Protesters outside the homes of U.S. Supreme Court Justices have been the focus of debate over when and where First Amendment rights can be exercised.
On Monday night, some 100 people gathered outside Associate Justice Samuel Alito’s home in the Alexandria section of Fairfax County, Virginia.
Abortion rights protesters chanted, “Abort the court!” and the rally lasted around 20 minutes amid heavy police presence, according to WTOP news partner NBC Washington.
Virginia Gov. Glenn Youngkin said that Virginia State Police and Fairfax County police, as well as federal authorities, would be assisting to “ensure there isn’t violence.”
We have been coordinating with @FairfaxCountyPD, @VSPPIO, and federal authorities to ensure that there isn’t violence. Virginia State Police were closely monitoring, fully coordinated with Fairfax County and near the protests. https://t.co/SZMhbuzKFN
Meanwhile, groups of protesters who are upset over the court’s leaked draft decision on abortion have been gathering outside the homes of Chief Justice John Roberts and Associate Justice Brett Kavanaugh in Montgomery County.
The protesters, who support abortion rights, have been chanting and marching on sidewalks outside the homes and holding up signs.
Lt. Peter Davidov, with the Montgomery County Police Department, said that county code and Maryland law both have prohibitions about picketing a particular private residence, which does not mean you can’t protest in a residential neighborhood, “but you cannot picket at a particular residence.”
Davidov said protesters in residential areas can be in public spaces, “where you can be lawfully present without impeding people’s ability to go about freely.” That means protesters can be on sidewalks in residential neighborhoods, but they can’t block them.
“You can’t basically blockade the sidewalk; you have to keep moving. So you can walk back and forth,” Davidov said.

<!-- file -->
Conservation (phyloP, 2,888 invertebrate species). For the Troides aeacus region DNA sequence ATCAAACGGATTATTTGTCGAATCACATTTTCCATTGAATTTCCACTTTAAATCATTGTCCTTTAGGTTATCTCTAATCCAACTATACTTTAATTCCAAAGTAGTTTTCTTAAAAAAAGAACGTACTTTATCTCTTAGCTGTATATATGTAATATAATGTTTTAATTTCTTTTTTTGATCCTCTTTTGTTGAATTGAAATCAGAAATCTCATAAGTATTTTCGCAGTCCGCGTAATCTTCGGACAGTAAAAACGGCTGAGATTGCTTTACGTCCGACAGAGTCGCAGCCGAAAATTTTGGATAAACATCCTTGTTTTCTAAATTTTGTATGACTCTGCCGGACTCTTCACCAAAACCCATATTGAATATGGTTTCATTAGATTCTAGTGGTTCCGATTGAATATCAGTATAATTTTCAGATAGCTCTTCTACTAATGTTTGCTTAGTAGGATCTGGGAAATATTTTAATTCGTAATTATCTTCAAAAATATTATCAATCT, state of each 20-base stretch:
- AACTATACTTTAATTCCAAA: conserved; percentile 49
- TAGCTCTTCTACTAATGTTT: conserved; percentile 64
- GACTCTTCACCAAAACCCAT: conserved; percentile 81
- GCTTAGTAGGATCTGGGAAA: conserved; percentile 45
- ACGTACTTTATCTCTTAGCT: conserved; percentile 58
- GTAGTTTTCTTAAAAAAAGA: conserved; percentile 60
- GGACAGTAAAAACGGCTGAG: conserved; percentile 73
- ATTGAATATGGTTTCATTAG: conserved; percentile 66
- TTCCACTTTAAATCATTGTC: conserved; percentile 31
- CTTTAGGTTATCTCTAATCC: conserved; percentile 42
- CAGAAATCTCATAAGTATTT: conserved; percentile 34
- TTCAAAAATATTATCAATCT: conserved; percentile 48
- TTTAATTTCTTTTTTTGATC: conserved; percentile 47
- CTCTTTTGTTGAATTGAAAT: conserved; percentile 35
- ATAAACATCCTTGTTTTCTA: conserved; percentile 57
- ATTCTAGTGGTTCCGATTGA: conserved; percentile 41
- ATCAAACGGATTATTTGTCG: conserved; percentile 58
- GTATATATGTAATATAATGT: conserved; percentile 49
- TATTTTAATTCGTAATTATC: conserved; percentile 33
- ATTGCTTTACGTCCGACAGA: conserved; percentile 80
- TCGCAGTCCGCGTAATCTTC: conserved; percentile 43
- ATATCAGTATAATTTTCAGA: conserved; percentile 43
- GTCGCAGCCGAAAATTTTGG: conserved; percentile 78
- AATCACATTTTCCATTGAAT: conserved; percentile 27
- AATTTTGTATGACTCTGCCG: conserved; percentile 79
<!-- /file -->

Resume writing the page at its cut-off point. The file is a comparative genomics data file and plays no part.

As of Monday afternoon, no citations or arrests had been made involving the protesters.
Earlier Monday, Michael Ricci, a spokesman for Maryland Gov. Larry Hogan, said in a statement, “The governor directed state law enforcement leaders to work with local and federal partners and be prepared to assist in the event there is a need for increased security and protective measures.”
Ricci said those measures included coordination between Maryland State Police, the state’s Coordination and Analysis Center, the U.S. Marshals Service, the Supreme Court Police and Montgomery and Prince George’s county police departments.
On Monday afternoon, White House press secretary Jen Psaki tweeted that the right to protest “should never include violence, threats or vandalism. Judges perform an incredibly important function in our society, and they must be able to do their jobs without concern for their public safety.”
.@POTUS strongly believes in the Constitutional right to protest. But that should never include violence, threats, or vandalism. Judges perform an incredibly important function in our society, and they must be able to do their jobs without concern for their personal safety.
As a member of the award-winning WTOP News, Kate is focused on state and local government. Her focus has always been on how decisions made in a council chamber or state house affect your house. She's also covered breaking news, education and more.